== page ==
Composer, lyricist, and librettist Marc Blitzstein also lived at 4 East 12th Street in the 1950s until his death. Blitzstein is best known for his pro-union musical The Cradle Will Rock, directed by Orson Welles. Cradle was notoriously shut down by the Works Progress Administration. He is also known for his English translation/adaptation of The Threepenny Opera by Bertolt Brecht and Kurt Weill, for his Broadway opera Regina, and for his orchestral work with The Airborne Symphony, which premiered under Leonard Bernstein in 1946. According to his biography, his apartment at 4 East 12th Street was “equipped with a galley kitchen, bath, terrace, and large multipurpose room where the composer kept his bed, piano, and work table.”
The artist Betty Waldo Parish, who also lived at 4 East 12th Street, memorialized her time there by creating an etching called “4 East 12th Street,” which is held in the collection of the Met.
Film producers and directors David Berger and Holly Maxson also lived at 4 East 12th Street and maintained a photo archive in their home which was dedicated to the jazz musician Milton J. Hinton.
Artist Reginald Marsh, resident of 4 East 12th Street
Artist Reginald Marsh, who made linocuts, lithographs, drawings, engravings and etchings as well as paintings, also lived at 4 East 12th Street in the 1930s; his famous etching ‘Box at the Metropolitan’ was printed on his press at 4 East 12th Street. He also painted countless scenes of Lower Manhattan including his “The Bowery” and “Tattoo and Haircut,“ pictured below. These New York City scenes show the careful observation of a resident who must have watched the Bowery and the many residents and frequenters of the areas very carefully.
Marsh was born in Paris to expatriate artist parents who returned to the United States around 1900. Following his graduation from Yale in 1920, Marsh arrived in New York and soon established himself as a successful freelance illustrator, working for popular publications including the New York Daily News, the New Yorker, Vanity Fair, and Esquire. In 1921, Marsh began attending classes at the Art Students League, where he studied with other members of what would become the Fourteenth Street School, with whom he developed a lifelong relationship.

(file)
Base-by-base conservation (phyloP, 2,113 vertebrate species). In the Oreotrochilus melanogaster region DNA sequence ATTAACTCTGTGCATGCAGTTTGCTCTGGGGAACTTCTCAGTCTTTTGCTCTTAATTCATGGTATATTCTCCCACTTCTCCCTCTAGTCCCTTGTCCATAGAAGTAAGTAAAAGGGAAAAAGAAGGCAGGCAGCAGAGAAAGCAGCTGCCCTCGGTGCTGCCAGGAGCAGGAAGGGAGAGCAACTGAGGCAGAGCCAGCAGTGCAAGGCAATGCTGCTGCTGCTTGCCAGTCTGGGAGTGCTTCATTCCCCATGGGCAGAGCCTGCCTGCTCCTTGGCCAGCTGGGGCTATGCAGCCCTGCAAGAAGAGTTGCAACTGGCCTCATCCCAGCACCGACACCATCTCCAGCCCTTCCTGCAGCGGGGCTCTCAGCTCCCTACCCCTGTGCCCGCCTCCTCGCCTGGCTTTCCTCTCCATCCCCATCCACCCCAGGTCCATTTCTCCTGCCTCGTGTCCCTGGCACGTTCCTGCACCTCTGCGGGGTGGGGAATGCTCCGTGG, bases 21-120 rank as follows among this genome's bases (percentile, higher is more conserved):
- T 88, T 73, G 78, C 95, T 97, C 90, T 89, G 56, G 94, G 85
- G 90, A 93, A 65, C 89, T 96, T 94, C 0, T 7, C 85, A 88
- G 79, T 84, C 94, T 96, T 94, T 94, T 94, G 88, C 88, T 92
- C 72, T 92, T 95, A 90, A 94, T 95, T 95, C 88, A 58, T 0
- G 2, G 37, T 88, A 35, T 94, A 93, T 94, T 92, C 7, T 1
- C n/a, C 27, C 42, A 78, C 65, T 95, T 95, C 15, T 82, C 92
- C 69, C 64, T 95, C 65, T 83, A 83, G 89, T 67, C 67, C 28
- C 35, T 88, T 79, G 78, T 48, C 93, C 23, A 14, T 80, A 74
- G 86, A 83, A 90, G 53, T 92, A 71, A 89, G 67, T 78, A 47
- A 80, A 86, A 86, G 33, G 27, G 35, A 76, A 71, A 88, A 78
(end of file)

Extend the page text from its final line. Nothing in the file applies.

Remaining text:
In 1928, he began working at a studio at 21 East Fourteenth Street (since demolished). A careful though detached observer, Marsh excelled at representing crowds of New Yorkers, showing lively scenes of both the unemployed and the working class going about their daily activities. Burlesque shows, movie houses, elevated trains, Depression-era homeless encampments, and places of work all figured prominently in Marsh’s paintings, often of scenes not far from his perch just off Union Square. It was during the 1930s, when Marsh was on East 12th Street, that he gained his greatest prominence and his most celebrated works were produced.
Read more here to learn about the history of the area south of Union Square we’re working to get landmarked, including 4 and 6 East 12th Street. Given the increased pressure on the area exacerbated by the beginning of construction on the 14th Street Tech Hub, the demolition of the St. Denis Hotel (80 E. 10th Street – being replaced by this), and the completion of the woefully out-of-scale tech office tower at 808 Broadway, the time is now for the city to act to protect this incredibly historically rich but endangered area.
Urge the city to protect this vital history and neighborhood NOW – click here.